"It's hard to teach an old dog new tricks!"

Almost everyone has heard this truism. Many who have heard it actually believe it. Now that I have turned sixty and find myself in the "old dog" category, I don't believe it… or at least I don't want to believe it! Several of my greatest heroes have shown this doesn't have to be true — thanks Lynn, Paul, Sister Sanders, and Joe!

Jesus didn't believe it. When Nicodemus approached him one night, he recognized that Nicodemus was searching for truth — he came in the darkness to find the true light of God (John 3:1-2 & John 3:16-21). What Nicodemus didn't realize was that Jesus was about to call him to a radical re-start of his spiritual life, something Nicodemus couldn't hear at this point in his relationship with Jesus.

Nicodemus was the best of the best that Judaism had to offer. He recognized that Jesus had come from God (John 3:2). He was a Pharisee — someone dedicated to keeping the Law of God and separating himself from the sin of the world (John 3:1). He was also a high ranking leader and a respected member of the Jewish Ruling Council, also called the Sanhedrin (John 3:1; John 7:50-51). He also knew other "secret followers" of Jesus among the religious elite and the Ruling Council who had access to Pilate, the Roman governor (John 12:42-43; John 20:38-42). Jesus addresses Nicodemus as "Israel's teacher" (John 3:10).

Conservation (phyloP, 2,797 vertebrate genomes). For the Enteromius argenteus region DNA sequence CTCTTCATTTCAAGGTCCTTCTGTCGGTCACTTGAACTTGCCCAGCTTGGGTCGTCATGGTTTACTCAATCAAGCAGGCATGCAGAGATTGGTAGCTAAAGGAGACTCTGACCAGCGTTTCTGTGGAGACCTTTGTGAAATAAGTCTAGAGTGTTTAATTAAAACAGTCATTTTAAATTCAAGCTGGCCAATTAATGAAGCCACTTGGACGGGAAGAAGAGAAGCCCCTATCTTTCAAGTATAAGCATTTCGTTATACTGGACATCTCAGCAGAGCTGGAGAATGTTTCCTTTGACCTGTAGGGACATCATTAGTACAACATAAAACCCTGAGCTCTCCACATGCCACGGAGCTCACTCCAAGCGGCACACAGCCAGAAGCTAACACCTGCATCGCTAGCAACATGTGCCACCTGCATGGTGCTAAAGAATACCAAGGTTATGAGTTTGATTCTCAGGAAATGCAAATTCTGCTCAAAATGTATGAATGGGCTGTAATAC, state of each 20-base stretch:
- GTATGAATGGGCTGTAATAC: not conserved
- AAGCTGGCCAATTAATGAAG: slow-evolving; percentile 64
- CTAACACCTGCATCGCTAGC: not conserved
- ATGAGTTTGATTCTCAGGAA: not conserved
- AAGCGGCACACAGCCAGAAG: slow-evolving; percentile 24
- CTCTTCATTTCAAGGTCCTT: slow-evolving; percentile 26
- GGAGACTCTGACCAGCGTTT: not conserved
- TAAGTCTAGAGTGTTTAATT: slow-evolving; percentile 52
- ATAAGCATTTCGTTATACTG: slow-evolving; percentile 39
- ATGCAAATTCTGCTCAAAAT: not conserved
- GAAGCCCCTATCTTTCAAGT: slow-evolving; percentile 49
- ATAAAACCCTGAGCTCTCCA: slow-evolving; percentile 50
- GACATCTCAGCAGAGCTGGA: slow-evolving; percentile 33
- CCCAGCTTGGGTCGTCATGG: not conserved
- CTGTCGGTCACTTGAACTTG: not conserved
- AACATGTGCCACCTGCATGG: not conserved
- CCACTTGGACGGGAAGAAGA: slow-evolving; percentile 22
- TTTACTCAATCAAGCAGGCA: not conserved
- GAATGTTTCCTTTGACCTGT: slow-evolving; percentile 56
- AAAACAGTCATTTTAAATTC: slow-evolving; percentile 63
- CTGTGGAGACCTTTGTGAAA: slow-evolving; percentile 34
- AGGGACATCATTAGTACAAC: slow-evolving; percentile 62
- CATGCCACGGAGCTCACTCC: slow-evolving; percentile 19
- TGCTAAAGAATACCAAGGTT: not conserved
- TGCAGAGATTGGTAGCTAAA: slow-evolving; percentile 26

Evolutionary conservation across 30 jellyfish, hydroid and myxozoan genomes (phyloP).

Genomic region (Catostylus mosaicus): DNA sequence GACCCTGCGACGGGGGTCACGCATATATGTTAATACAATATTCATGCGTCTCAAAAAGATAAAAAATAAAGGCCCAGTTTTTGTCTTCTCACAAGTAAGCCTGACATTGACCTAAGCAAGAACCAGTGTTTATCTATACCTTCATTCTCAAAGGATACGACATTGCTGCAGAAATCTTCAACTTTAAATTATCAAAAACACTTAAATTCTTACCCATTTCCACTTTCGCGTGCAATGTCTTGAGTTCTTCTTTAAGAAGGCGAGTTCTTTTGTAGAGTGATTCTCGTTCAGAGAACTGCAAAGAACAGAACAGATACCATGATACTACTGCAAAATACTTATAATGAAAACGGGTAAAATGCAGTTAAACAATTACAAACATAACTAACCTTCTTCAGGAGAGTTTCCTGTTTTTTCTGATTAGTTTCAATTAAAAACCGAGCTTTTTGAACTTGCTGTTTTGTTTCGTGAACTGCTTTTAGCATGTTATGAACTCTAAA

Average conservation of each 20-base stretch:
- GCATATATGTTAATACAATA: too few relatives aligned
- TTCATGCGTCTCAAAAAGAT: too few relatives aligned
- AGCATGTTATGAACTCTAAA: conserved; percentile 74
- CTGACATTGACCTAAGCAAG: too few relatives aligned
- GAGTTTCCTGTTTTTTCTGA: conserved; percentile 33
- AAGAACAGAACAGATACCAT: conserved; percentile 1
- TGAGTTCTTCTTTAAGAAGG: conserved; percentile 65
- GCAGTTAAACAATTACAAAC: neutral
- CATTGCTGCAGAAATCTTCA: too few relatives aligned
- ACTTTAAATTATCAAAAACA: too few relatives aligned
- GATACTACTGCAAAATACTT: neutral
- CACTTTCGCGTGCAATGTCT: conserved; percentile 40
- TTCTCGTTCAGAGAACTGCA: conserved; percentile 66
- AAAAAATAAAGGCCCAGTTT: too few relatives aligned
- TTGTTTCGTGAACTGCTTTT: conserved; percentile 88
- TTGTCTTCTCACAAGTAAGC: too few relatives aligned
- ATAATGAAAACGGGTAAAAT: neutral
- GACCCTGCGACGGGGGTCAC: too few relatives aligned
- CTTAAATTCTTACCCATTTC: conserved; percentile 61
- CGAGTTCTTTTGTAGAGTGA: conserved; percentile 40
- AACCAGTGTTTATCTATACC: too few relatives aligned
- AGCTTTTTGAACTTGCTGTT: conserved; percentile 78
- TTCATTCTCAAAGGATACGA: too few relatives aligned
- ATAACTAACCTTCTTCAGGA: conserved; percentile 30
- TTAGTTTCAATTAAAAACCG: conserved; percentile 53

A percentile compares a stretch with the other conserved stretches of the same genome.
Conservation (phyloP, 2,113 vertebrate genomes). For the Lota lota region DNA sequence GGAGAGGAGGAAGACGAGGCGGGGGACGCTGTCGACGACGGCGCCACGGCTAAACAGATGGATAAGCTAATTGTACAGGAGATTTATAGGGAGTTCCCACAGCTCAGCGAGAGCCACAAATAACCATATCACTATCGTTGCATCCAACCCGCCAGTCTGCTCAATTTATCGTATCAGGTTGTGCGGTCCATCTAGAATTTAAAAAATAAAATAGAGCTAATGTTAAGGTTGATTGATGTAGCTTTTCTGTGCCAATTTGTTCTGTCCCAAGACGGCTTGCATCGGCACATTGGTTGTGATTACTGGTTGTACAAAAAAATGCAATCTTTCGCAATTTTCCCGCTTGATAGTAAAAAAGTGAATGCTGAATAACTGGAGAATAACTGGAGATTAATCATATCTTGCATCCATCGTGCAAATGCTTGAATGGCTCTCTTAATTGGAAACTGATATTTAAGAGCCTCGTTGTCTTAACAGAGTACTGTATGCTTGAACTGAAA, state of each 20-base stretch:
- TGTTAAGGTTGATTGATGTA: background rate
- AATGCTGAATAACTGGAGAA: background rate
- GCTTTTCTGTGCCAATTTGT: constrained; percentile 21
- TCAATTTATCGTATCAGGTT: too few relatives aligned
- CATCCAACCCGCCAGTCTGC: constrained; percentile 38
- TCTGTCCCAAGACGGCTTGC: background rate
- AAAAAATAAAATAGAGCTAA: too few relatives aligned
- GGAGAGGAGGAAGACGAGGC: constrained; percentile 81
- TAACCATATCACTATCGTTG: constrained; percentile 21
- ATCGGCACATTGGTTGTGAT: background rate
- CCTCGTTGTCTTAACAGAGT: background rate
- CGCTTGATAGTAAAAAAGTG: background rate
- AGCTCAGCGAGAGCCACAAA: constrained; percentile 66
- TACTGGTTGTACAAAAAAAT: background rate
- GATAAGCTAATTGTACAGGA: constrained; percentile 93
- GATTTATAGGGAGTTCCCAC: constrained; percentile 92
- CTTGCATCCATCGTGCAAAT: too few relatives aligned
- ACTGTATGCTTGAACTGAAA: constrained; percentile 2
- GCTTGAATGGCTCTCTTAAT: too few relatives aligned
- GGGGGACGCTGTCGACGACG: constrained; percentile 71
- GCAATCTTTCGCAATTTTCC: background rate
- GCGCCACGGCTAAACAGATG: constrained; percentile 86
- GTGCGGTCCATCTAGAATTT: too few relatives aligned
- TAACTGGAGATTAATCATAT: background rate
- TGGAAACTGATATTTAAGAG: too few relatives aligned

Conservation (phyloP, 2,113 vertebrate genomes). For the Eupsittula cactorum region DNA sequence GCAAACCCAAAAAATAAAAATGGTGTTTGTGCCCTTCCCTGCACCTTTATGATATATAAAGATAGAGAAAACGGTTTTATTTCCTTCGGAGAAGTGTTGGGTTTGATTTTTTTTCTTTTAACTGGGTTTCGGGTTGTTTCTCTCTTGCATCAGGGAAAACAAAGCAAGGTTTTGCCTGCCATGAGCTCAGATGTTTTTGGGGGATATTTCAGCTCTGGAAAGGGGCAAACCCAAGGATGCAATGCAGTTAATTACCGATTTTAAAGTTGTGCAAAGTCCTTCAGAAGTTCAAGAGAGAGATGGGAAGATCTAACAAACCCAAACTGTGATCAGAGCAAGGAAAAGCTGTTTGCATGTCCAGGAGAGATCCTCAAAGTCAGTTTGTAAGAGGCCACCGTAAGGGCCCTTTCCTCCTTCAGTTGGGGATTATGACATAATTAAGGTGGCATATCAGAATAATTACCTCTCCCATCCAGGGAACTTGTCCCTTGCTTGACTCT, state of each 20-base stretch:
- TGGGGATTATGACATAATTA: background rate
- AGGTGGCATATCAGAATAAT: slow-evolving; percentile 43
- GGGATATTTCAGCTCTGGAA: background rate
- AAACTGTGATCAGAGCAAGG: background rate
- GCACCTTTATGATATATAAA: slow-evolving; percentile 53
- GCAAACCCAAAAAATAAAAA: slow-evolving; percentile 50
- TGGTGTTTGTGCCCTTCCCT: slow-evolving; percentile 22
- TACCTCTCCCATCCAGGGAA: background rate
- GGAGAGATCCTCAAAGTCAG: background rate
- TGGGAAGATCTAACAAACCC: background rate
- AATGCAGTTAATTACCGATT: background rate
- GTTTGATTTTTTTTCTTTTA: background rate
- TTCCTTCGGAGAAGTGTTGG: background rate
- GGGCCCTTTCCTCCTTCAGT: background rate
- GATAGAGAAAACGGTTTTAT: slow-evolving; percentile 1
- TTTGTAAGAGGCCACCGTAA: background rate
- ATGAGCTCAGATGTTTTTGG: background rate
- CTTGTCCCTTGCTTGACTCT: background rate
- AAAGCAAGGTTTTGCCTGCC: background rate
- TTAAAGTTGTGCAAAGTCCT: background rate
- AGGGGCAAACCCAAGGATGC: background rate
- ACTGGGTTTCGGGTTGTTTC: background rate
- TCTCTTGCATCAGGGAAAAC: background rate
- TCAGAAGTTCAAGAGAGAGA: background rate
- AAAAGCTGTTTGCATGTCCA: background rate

So standing before Jesus was a great rarity: an influential and important Jewish religious leader with power who respects the words and actions of Jesus. Nicodemus isn't just any "old dog," he's a godly and powerfully important "old dog"! Yet Jesus doesn't soft-pedal what Nicodemus must have happen in his life. He must be "born from above."*1 Nicodemus had achieved his religious status through personal commitment and hard work. He couldn't allow himself to understand the phrase to mean "re-born from above" or "being re-born of God" (John 1:11-13) — what Jesus means by the phrase. Instead, Nicodemus is trying to figure out what he can do to make this new birth happen.

Jesus expands and clarifies what he means. Nicodemus needs to be baptized*2 and be reborn by the Holy Spirit if he is going to be a part of God's kingdom (John 3:5-7). John's baptism by immersion was only for hardened sinners and Jewish immersion was only for Gentiles.*2 Everything Nicodemus had achieved in his religion showed he was beyond such unclean living and debased existence. Yet that is what Jesus impresses on him. Nicodemus was pursuing the kingdom of God through religious performance. Jesus was saying that there was only one way for Nicodemus to find the kingdom: a complete life re-boot. He had to be completely remade by the Spirit.

The Holy Spirit alone makes a person a child of God (Romans 8:9). The Holy Spirit cleanses us of all sin, sanctifies us while making us holy, and justifies us as innocent and pure before God (1 Corinthians 6:9-11). The Spirit comes to live inside of us and makes us the dwelling place of God in the Spirit (1 Corinthians 6:19-20). We don't control the Spirit or determine how or when he will do his work in causing this rebirth; human effort and will cannot accomplish this (John 3:6-8). After Jesus' return to the Father, he poured out the Spirit on Pentecost to begin his new kingdom work in the world (Acts 2:32-33).